Self-Heal or All-heal, prunella vulgaris. I love drying her and using her for tea (I do mean a standard infusion). Great to flush toxins out of the lymphatic system and for water retention (e.g. during periods). She's a low growing plant, doesn't grow very high. And those labia-looking petals fall out when you go to pluck up the flower, so do be gentle.
Note the fine hairs where the flowers are situated? You won't see them with the naked eye, but a close up camera or magnifying glass are both good tools to have in the field with you. You can add the leaves to soups, stews and salads, although they isn't much to them. Fine to add to a herbal vinegar for extra minerals, vitamins and nutrition.
Plantain, plantago major. Ah, the boo-boo plant. Where there's one, there's more. And more's the better. Any time you got a boo-boo, like an insect bite, sting or scrape, chew the leaves up (yes, in your mouth, called a spit poultice) and place over the wound. Replace when it dries out. Just great to get rid of itching and you'll notice the wound heals much faster had you not used trust ol' Plantain. I'd keep this plant around the garden if I were you and make sure to find her if you're ever out in the field and need some boo-boo remedy.
Of course, you can also make a salve with her leaves and pair her with healing Comfrey (a few salve recipes here). And she also makes a great massage oil, helpful with St John's Wort and even Goldenrod (the flowering tops of both those plants). Massage oil is good for relaxation, but also helps with sprains, strains, sore muscles and even nerve damage.
To Make Relax Me Massage Oil:
---> Simply chop 2 parts St John's Wort (flowering top) with 1 part chopped Goldenrod (flowering top) and 1 part Plantain leaves. Place in a mason jar (a 500ml or 1 liter mason is a good size here) and add olive oil to cover the herbs. Stir with the handle of a wooden spoon to ensure oil covers all herb. Add more oil to the top of the jar, put on lid and screw cap, and let sit 6 weeks in the cupboard. Strain out the oil using a sieve (best if you place a coffee filter in the sieve first to catch tiny particles) into clean dark amber jars. Label and use on sore, stiff and achy muscles.
Just an FYI: St John's comes out in the summer while Goldenrod comes out later, late August and September. Feel free to make an infused oil with the Plantain and St John's, then make another infused oil with the Goldenrod and add the 2 oils together. OR, you can just make an oil with Plantain + St John's OR just St John's by herself. Up to you. Aren't you glad there are options and choices?!
Last good tidbit about Plantain: yep, edible, you can add fresh, dried or frozen to soups and stews. Small leaves are good in salads, larger ones can be juiced or even added to smoothies. Dried, she makes an excellent tea to remove boo-boos on the inside, aka, helpful to heal inflamed intestines such as leaky gut. I'd drink the tea daily with other herbs like Violet leaf, Marshmallow root and Slippery elm if you have leaky gut.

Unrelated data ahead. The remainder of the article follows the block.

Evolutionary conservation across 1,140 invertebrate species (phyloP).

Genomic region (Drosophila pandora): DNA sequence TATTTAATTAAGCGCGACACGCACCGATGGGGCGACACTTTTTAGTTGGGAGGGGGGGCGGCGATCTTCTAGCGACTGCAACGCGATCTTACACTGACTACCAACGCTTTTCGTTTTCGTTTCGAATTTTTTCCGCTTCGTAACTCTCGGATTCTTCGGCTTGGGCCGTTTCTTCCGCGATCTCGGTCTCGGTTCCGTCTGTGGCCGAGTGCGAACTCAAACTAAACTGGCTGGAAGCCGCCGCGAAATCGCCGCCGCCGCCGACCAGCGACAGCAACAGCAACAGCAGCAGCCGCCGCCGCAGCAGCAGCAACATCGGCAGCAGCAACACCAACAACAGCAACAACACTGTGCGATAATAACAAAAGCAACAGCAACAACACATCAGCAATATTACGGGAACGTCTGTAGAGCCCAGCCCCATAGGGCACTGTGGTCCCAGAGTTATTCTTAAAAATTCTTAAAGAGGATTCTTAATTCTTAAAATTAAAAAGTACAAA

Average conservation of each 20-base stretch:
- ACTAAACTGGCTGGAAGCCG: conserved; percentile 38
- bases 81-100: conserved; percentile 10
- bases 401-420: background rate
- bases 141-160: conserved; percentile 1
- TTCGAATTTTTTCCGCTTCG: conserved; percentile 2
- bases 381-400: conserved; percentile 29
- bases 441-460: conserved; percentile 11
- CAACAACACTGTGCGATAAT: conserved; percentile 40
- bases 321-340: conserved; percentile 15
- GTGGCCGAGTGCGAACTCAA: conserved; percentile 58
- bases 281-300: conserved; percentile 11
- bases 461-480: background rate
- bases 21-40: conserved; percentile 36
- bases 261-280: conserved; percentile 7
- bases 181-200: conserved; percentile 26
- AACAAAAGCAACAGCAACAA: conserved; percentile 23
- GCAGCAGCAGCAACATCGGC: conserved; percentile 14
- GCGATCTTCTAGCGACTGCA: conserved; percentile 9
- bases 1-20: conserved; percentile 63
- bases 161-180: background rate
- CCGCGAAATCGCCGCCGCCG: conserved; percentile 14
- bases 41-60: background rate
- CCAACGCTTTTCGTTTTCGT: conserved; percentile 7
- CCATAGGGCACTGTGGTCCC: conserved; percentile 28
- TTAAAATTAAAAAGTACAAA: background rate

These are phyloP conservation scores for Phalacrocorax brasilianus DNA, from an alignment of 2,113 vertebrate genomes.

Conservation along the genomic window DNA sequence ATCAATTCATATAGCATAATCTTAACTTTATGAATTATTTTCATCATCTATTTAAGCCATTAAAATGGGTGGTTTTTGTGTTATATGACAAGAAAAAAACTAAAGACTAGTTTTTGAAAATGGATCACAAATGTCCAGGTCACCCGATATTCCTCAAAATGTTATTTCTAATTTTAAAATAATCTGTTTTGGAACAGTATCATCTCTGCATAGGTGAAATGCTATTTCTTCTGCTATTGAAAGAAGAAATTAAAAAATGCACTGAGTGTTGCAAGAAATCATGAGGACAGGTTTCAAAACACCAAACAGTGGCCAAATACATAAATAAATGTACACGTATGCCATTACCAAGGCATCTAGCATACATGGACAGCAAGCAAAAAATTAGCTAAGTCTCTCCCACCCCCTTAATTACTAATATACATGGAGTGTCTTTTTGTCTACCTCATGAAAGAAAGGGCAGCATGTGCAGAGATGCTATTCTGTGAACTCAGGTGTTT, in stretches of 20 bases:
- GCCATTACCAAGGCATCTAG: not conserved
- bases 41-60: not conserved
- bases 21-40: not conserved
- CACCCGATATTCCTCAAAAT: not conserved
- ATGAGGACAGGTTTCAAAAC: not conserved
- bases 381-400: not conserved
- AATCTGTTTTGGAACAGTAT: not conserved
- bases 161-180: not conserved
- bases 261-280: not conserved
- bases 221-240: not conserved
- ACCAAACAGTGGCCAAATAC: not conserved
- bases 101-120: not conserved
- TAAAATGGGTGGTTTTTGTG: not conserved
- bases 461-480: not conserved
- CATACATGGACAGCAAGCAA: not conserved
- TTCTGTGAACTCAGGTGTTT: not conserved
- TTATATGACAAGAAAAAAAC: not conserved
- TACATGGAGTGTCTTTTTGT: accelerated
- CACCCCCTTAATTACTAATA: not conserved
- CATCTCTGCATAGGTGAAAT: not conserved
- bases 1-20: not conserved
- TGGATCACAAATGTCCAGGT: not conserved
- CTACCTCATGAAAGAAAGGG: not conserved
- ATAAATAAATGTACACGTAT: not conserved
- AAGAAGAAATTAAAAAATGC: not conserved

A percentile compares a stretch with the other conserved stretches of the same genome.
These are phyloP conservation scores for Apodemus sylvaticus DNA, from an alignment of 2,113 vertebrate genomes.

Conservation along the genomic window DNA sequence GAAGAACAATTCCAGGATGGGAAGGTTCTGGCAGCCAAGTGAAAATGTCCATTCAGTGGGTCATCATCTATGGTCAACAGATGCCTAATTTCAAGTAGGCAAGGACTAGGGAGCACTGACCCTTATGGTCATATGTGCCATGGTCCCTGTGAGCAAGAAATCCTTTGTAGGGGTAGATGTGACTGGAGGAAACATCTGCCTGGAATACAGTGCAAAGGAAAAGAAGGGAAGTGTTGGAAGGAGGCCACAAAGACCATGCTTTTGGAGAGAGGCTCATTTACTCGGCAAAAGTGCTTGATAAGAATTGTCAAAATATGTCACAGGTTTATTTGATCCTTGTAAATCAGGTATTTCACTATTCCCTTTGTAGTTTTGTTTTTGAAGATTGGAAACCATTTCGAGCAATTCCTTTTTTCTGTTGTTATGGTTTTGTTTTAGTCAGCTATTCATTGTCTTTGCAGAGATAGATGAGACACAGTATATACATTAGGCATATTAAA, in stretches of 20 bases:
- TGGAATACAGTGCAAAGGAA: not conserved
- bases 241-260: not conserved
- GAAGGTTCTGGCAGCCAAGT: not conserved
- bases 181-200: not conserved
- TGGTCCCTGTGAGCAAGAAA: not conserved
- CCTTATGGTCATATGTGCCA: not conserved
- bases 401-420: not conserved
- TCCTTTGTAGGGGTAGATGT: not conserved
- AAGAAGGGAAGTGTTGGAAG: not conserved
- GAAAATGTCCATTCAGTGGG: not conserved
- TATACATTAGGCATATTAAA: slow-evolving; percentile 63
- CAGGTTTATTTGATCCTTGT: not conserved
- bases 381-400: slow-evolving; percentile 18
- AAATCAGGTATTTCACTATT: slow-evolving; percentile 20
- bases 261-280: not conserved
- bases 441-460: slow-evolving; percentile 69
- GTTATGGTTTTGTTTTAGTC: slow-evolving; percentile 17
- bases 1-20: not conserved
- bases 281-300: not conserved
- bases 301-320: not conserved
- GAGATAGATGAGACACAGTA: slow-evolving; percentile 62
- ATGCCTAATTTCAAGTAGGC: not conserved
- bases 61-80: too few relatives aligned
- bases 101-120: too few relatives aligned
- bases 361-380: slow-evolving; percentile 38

Violet, viola (sp.). There are several types of Violets, but they all taste mildly of wintergreen. The ones that I've seen where I live (up in the Northeast) have had either white or purple flowers, except for Johnny-jump-ups, which are tricolor. The leaves are usually heart-shaped, but sometimes they are more rounded. Some varieties have hairy leaves and stems.
Due to their mucilaginous quality, a few fresh leaves (and flowers) can be added to salads. Fresh or dried ones can be added to soups and stews, where that mucilage will be a welcome boon to soothe irritated intestines. If you have leaky gut, I'd add a good bunch of leaves when making soup, or even add some fresh ones to your morning smoothie (their mucilaginous quality doesn't make them so nice for green juices). Dried, the leaves make an excellent healing infusion. To the infusion, you can add Plantain and (chopped or powdered) Marshmallow root, plus mint for some extra cooling power. Drink throughout the day to help heal leaky gut.
Yellow Dock (the tall one in the middle), rumex crispus. I find that Dock leaves remind me of Spinach and both are good sources of iron. I prefer to dry the leaves and then add them to soups and stews come colder weather time, but they are great steamed on their own or added to smoothies and green juices.
Just like Plantain, where there's one there's usually more, and the seeds on 1 plant are plentiful! Last year there were perhaps 2 plants in the backyard and there are now about 1/2 a dozen :)
The root is a bright yellow when you dig her up in the fall, and that taproot can be quite long. A bit of digging required, yep, but the good news is that the root is even higher in iron than the leaves and has been used to help with iron deficiency. I'll talk more about the root later on in the fall (and also about the brown seeds which are edible and can be used like flour) :)
The pics above are of different kinds of rockets, plants that are in the mustard or Brassica family. 4-flowers are usually a sign of a mustard family plant...and the smell? Mmm, like sweet, heavenly perfume! When the flowers are spent, long seed pods with tiny seeds are left (yep, you can open the pods and use them like mustard seeds, even make your own homemade mustard if you can gather enough of them).
Leaves and flowers are edible, fine to add to salads, fresh, frozen or dried leaves to soups and stews. And if you're making yourself a veggie juice or smoothie, you can most certainly add in some leaves to the brew!
From L to R: Daisy Fleabane (erigeron philadelphicus), Forget-me-not (myosotis (sp)) and Orange Hawkweed (pilosella aurantiacum).
Daisy Fleabane. The leaves are edibles, although their hairiness may make them less than thrilling in salads. Better to add the leaves to the soup/stew pot and put them through the juicer.
Forget-me-not flowers make beautiful splashes of blue in the garden and since they grow in mats, they can be great to fill up those bare and empty spaces. The flowers (although bland and small) are edible and can be tossed into the salad bowl or soup/stew pot or used to decorate muffins and cupcakes.